Can money tightening is always the best solution to curb the inflation? In the latest Indian budget, more attention has been given to control the inflation. It seems some monetary action will be taken, too. But as the history shows, it hasn’t worked always. Here is the quote from the article “Privatisation: How such sacrifice should poor make?”:
Perhaps the most severe impact of high interest rates in recent monetary history was manifested when Paul Volcker, who was in India a couple of weeks back, was chairman of the US Federal Reserve. Thanks partly to high oil prices, inflation in the US had touched 14/15 per cent in the late 1970s. To bring it down, Volcker turned the monetary screw so tight, that at one time LIBOR had crossed 20 per cent, leading also to a relentless appreciation of the dollar.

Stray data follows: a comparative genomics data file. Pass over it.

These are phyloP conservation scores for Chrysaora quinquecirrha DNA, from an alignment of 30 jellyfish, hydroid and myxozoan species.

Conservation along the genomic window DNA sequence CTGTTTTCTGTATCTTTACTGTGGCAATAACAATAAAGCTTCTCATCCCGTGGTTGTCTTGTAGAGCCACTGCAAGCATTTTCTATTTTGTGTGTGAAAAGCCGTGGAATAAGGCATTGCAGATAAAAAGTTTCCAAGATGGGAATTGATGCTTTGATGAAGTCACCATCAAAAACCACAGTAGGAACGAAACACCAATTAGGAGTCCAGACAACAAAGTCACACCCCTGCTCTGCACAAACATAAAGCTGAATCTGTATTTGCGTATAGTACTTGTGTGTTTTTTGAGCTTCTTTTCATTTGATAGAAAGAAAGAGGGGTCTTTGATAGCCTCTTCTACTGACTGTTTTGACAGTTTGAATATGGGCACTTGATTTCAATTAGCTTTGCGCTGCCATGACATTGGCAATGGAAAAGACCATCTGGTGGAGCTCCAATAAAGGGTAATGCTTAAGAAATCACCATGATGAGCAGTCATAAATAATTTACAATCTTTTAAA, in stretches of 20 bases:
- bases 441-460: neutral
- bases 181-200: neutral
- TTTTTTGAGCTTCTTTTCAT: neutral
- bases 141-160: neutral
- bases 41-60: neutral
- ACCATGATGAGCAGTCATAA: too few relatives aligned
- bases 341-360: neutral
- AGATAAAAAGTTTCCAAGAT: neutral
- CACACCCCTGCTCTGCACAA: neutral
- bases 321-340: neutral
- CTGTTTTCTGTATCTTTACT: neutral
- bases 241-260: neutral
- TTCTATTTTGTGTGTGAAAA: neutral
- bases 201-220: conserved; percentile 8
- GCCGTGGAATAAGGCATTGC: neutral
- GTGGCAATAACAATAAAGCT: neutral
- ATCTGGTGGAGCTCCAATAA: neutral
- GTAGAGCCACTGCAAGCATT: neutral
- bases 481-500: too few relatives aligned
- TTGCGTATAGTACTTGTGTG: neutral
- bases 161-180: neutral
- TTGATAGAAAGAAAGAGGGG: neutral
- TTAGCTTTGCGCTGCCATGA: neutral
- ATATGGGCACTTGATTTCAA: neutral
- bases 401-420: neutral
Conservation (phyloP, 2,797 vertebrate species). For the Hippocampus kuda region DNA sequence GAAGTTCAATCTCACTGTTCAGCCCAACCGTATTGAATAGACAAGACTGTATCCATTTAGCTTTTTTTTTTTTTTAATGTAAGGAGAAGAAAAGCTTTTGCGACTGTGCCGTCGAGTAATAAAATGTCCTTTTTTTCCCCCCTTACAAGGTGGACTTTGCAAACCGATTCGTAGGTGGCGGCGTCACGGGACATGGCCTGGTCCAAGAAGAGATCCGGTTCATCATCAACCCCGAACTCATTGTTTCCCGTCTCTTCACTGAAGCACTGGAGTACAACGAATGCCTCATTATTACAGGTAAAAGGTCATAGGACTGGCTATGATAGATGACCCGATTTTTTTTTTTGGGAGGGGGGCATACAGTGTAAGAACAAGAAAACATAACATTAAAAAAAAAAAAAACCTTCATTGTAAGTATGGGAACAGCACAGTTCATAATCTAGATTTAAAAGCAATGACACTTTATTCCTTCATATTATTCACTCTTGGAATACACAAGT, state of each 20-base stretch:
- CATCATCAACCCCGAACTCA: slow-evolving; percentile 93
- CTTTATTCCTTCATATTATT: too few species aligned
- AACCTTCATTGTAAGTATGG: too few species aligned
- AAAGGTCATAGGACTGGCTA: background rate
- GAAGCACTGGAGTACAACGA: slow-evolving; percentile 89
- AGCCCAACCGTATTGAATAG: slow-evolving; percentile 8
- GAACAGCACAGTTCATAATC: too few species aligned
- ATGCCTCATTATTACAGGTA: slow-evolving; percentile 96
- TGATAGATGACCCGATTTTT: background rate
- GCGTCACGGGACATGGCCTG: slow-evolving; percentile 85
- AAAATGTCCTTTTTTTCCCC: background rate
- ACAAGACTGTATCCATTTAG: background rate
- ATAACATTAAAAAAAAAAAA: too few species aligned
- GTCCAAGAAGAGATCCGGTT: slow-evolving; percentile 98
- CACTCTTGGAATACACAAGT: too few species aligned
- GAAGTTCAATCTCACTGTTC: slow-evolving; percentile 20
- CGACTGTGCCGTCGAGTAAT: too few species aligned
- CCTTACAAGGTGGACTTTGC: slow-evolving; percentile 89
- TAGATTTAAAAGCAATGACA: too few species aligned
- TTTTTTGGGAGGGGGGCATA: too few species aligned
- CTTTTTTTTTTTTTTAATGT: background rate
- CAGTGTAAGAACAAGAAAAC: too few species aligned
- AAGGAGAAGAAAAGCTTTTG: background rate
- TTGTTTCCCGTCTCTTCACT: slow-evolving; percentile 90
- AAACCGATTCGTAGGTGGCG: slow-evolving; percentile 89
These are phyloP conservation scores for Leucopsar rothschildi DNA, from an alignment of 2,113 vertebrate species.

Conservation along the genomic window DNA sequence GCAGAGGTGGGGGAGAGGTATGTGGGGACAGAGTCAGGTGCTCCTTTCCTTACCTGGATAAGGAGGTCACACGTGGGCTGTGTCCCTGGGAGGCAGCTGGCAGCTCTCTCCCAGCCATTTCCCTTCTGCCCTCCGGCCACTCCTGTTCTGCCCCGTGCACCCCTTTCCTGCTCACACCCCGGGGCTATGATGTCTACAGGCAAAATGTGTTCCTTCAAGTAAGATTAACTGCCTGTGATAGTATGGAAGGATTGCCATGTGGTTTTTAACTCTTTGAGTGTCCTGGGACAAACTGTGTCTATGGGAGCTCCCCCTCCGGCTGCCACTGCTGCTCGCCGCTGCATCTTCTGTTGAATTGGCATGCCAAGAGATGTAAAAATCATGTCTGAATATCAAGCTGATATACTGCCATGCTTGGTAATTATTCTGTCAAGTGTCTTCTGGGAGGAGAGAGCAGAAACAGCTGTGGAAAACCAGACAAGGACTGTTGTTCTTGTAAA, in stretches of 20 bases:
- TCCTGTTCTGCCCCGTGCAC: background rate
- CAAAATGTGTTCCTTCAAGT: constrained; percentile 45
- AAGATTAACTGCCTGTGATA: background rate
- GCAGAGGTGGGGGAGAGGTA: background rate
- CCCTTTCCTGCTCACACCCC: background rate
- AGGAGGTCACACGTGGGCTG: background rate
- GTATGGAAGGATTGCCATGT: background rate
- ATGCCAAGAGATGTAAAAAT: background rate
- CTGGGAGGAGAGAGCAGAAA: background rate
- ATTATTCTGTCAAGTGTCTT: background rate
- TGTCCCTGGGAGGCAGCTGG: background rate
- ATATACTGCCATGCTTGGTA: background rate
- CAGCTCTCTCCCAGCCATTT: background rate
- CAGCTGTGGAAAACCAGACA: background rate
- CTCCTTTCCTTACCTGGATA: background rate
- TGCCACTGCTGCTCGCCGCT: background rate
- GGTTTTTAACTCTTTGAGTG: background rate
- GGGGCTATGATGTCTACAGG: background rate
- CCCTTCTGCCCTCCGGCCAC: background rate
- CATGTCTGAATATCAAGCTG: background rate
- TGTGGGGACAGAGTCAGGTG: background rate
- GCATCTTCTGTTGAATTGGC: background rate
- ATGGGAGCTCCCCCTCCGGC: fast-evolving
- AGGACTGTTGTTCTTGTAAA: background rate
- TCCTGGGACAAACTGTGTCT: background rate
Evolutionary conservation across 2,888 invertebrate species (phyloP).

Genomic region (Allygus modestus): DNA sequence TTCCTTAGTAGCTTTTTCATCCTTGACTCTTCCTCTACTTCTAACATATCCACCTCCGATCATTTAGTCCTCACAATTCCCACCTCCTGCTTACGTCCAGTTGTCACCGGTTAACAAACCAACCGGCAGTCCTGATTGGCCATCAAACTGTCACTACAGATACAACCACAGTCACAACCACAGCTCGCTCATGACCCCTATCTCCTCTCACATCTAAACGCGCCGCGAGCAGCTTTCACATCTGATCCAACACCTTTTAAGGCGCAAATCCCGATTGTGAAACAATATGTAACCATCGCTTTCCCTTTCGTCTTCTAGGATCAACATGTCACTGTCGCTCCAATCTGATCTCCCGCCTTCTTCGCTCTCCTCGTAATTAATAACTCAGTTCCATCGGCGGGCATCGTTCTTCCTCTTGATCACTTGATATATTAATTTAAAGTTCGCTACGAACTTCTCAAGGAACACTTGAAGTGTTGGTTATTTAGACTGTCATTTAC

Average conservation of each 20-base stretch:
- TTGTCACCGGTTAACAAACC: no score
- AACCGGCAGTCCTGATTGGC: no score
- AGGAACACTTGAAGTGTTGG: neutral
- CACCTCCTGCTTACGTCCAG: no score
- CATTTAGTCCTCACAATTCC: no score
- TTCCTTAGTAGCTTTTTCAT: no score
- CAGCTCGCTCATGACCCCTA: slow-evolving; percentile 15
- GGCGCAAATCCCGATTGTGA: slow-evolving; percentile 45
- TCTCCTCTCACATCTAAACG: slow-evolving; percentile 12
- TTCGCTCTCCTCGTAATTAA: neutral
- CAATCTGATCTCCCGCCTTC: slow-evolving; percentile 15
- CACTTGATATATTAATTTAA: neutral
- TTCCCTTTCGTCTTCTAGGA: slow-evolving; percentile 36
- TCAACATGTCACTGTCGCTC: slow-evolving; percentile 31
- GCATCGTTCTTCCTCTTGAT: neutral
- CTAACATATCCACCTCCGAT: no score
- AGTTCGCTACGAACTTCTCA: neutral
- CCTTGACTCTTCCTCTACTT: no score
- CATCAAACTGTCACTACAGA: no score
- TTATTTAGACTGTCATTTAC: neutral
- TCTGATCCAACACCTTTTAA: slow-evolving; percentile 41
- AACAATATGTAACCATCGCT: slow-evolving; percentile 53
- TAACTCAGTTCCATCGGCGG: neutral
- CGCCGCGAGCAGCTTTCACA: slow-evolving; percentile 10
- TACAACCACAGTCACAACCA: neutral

The result was not only economic slowdown and increasing unemployment in the US: the high exchange and interest rates for the dollar triggered third world debt defaults and a series of crises in the 1980s. They took a decade to sort out — and inflicted misery on millions of the poor who lost jobs and, unlike their US counterparts, did not have access even to unemployment benefits.
It can be seen that it disturb whole ecosystem of citizens in disarray. There must be other better solutions to it, which can improve the livelihood of the poor, who get everything at affordable price. I’m looking forward to understand this problem to greater extent in near future.